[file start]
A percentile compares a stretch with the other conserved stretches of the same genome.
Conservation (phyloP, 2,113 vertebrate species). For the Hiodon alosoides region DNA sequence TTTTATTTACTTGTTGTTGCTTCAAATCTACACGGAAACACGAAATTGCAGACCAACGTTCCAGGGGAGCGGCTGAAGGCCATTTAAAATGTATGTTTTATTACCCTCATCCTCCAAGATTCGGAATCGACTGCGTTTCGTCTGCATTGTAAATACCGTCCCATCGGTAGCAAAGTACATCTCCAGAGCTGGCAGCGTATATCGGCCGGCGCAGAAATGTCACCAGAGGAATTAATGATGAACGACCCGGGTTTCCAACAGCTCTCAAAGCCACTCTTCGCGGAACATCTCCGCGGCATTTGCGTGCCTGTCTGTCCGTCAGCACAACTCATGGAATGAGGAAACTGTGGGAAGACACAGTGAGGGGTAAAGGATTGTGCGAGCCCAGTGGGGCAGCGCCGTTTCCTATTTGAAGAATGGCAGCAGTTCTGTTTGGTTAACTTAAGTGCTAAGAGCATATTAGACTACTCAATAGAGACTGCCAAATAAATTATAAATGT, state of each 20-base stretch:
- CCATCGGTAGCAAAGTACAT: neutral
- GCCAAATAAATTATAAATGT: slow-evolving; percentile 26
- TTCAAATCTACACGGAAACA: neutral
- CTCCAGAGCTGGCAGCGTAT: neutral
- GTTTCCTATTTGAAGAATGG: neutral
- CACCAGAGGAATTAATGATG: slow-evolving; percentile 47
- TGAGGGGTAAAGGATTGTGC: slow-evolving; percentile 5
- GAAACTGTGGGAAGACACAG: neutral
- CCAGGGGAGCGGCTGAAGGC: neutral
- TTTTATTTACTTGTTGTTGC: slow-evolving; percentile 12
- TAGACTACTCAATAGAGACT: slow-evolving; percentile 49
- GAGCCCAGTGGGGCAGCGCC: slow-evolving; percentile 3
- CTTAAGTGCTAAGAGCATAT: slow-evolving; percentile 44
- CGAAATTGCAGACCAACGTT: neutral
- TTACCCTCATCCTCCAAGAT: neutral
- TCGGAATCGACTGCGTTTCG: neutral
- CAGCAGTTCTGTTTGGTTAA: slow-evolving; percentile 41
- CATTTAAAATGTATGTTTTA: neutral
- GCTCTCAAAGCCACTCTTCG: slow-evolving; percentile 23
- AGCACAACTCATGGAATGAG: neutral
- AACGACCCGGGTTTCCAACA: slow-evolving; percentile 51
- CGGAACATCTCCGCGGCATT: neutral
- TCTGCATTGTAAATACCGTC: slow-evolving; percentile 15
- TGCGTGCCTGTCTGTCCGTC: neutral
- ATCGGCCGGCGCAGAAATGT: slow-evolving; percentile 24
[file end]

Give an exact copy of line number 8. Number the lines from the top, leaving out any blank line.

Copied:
- CACCAGAGGAATTAATGATG: slow-evolving; percentile 47